From Seattle to Jerusalem: sustainable ideas ripple around the world
by Heather Trim, People For Puget Sound
This article was originally published in November 2008
A successful signature campaign funded by the plastics industry through the American Chemistry Council has halted implementation of a 20-cent “green” fee on many single-use bags and forced it to a citywide referendum in 2009.
Whether voters ratify or reject the fee, we in Puget Sound have started a movement that’s inspiring others far away.
The environmental leadership of Seattle is having a ripple effect around the world. During a recent trip to Jerusalem, a friend saw people there starting to refuse plastic bags at check-out counters.
A woman brought her own container to a restaurant for carryout food to avoid taking styrofoam, and in a chronically trash-strewn neighborhood, a litter clean-up and education effort was launched. They were propelled to change habits because of what they heard we were doing in Seattle.
The New York Times, Associated Press and other media had carried the news that Seattle was on the brink of instituting a ban on Styrofoam carry-out and food containers, and of becoming the first American city to implement a 20-cent “green fee” on disposable paper and plastic bags. Many of us in Seattle were jumping with glee over these proposals, hard-won after more than a year of citizen activism.
One Seattle friend, however, was in Israel when the news broke. Being half a world away, she had no one to celebrate with. All she could do was tell her friends in Israel what grassroots organizers and a supportive co-op (PCC Natural Markets!) were able to achieve.
Hearing of the successes in Seattle, her friends in Jerusalem became more self-conscious about their Styrofoam and bag use. People had been aware of the need to change personal habits of consumption but were inspired by what was happening far away in the Pacific Northwest.
Soon enough, two of her friends, Sarah and Yakov, were declaring proudly that they had brought cloth bags with them to the shouk (public market) to do their shopping. “We’ve had the bags in the closet,” Yakov said, “I don’t know why we didn’t bring them before.”
Chaya Devorah confessed with dismay that she had forgotten her bags when she went to the grocery store.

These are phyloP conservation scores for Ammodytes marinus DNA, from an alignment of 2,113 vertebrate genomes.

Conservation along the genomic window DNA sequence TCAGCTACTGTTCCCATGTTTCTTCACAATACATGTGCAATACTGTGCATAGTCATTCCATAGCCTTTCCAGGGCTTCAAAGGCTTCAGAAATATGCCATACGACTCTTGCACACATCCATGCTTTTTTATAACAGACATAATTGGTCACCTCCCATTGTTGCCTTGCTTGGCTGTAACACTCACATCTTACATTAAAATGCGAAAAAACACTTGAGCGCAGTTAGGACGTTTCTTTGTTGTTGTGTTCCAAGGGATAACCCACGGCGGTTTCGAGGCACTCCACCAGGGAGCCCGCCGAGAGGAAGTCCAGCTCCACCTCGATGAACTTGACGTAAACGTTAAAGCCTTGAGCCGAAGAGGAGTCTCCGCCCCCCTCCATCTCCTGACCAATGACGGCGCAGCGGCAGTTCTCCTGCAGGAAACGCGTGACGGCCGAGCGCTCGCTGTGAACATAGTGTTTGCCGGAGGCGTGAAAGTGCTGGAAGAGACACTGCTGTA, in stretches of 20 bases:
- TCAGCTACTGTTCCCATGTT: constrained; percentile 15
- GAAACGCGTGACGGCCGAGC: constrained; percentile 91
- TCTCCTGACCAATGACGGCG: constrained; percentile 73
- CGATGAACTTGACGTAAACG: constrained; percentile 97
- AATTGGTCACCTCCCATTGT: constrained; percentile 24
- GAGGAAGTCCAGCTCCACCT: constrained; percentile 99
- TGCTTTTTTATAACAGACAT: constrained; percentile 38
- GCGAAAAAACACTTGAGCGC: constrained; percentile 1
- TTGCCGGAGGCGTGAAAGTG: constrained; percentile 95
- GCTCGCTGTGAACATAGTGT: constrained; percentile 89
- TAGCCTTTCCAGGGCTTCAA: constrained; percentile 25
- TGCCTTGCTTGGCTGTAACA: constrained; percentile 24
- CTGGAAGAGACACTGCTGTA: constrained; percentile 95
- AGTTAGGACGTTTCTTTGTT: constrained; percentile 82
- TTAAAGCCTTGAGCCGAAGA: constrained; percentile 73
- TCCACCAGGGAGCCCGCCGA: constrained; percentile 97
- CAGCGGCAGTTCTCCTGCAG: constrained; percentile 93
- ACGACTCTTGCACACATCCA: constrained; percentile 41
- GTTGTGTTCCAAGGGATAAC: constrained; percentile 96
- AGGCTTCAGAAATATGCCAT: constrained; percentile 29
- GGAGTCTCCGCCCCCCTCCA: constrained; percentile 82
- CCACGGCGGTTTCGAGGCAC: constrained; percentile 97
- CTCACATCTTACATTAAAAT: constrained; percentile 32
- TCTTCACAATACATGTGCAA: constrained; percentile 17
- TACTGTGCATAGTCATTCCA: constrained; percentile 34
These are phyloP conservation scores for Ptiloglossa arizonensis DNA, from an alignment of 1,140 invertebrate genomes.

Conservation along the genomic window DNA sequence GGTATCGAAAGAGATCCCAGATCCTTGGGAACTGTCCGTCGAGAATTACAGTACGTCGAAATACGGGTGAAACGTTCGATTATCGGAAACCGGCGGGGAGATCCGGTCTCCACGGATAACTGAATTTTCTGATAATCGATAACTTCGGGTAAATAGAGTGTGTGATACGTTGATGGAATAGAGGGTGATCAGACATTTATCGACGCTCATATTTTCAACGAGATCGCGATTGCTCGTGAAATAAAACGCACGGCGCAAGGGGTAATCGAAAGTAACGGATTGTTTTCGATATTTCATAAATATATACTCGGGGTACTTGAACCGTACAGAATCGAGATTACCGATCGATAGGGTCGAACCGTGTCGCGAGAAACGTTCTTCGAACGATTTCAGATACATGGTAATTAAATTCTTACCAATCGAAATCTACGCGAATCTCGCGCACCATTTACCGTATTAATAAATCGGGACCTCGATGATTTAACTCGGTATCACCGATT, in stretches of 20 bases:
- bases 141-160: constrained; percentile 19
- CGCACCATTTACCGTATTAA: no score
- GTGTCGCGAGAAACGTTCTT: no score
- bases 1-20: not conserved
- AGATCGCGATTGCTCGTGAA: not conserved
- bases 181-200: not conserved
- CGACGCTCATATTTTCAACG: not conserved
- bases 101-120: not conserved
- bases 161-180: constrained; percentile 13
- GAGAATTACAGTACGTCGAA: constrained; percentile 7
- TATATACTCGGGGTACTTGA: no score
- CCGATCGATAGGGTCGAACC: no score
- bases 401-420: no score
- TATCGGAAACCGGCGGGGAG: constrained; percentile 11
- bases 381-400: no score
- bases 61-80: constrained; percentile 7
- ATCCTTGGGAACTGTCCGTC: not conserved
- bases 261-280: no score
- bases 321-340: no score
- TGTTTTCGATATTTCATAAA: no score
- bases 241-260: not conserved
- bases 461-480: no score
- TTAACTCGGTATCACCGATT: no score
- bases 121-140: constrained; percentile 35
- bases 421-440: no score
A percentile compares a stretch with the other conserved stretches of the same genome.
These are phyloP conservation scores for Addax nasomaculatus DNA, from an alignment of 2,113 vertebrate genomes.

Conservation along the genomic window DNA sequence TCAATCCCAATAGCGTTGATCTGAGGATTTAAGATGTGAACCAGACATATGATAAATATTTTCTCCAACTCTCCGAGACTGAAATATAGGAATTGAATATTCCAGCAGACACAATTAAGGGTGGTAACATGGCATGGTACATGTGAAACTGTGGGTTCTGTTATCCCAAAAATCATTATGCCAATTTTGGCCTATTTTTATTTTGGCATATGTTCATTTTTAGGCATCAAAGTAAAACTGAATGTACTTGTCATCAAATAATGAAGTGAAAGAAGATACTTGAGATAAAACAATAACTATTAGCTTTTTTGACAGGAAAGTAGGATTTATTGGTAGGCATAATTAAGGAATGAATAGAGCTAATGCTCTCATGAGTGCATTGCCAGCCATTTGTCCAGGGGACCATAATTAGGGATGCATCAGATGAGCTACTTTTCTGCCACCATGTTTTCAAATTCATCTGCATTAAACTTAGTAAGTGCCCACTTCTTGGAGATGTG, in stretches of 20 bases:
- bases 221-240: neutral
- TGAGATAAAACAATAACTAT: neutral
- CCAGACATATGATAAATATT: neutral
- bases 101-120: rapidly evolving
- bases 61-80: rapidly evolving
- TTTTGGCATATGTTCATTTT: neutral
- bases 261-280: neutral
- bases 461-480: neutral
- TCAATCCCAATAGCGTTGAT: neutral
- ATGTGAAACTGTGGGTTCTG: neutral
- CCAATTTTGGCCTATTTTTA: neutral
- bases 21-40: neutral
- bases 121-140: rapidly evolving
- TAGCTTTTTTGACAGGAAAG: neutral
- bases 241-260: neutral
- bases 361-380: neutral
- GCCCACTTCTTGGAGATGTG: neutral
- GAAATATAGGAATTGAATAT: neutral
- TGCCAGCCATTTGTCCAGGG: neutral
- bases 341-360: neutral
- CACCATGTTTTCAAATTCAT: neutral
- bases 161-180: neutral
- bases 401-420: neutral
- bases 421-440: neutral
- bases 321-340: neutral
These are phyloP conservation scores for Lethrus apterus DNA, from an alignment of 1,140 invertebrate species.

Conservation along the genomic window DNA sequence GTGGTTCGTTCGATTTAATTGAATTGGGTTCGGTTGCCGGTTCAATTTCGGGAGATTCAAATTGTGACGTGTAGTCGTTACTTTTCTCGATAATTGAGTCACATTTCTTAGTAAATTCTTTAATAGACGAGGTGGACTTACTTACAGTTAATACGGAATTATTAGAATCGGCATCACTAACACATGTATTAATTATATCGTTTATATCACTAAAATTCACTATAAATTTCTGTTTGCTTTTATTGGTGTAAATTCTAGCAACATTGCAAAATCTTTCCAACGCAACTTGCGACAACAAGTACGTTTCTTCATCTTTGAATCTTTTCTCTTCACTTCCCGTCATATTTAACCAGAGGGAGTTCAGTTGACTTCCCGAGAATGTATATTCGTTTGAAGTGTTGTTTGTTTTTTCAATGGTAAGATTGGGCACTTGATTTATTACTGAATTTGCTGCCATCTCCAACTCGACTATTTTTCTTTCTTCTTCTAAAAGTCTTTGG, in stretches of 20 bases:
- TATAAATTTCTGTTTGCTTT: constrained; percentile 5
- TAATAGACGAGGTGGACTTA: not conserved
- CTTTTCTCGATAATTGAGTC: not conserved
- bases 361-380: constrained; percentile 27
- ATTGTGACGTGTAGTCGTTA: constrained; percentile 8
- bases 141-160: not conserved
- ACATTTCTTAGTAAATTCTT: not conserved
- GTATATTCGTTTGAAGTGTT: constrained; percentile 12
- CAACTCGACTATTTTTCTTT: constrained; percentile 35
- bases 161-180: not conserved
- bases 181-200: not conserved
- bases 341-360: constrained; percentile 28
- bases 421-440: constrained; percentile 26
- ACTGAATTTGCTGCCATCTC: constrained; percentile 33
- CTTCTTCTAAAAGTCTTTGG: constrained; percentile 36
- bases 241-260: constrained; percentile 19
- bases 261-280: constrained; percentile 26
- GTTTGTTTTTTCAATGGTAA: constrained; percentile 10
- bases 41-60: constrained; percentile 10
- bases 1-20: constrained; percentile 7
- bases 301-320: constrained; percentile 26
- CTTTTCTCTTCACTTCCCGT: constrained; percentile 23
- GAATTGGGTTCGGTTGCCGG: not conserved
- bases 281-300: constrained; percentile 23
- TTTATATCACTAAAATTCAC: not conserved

Ariella tried to tell a cashier she didn’t need a plastic bag and practically got into an argument when he insisted she needed to take one.
And Chava — after hearing about the grassroots success in Seattle — decided to start a neighborhood cleanup and education campaign to address rampant litter, mostly plastic and paper, that blights her orthodox neighborhood.
The movement toward reducing single-use disposable items — such as plastic and paper bags — is full of stories such as these. Although recycling programs help relieve some of our concern, more and more people are questioning whether our society is more burdened than helped by these disposable “conveniences.” We’ve seen that people around the world really care about this issue; they’re eager for solutions.
The practice of charging for disposable bags actually started more than 15 years ago in Europe and has spread now to lands as diverse as Australia, Taiwan and China. Ireland reduced its plastic bag usage by 90 percent in just one year with a 15-cent per bag charge.
With Seattle and a few other West Coast cities leading the way in the United States, the door was opened for more American cities to take responsibility for the environmental degradation caused by disposable products. In August, two islands in Hawaii passed plastic bag bans. Numerous other U.S. cities are considering fees and bans.
Seattle’s city council and mayor stepped up to do something about it in June 2007 — initiating a significant zero-waste program — followed by the bag fee ordinance in July this year. Addressing the 360 million bags used by Seattleites every year is just the beginning.
We’re hoping that residents and policy makers in cities adjacent to Seattle will be inspired to adopt measures to deal with the waste in their jurisdictions, too. You could be the very person to make that happen — just as it began in Seattle with a handful of caring people.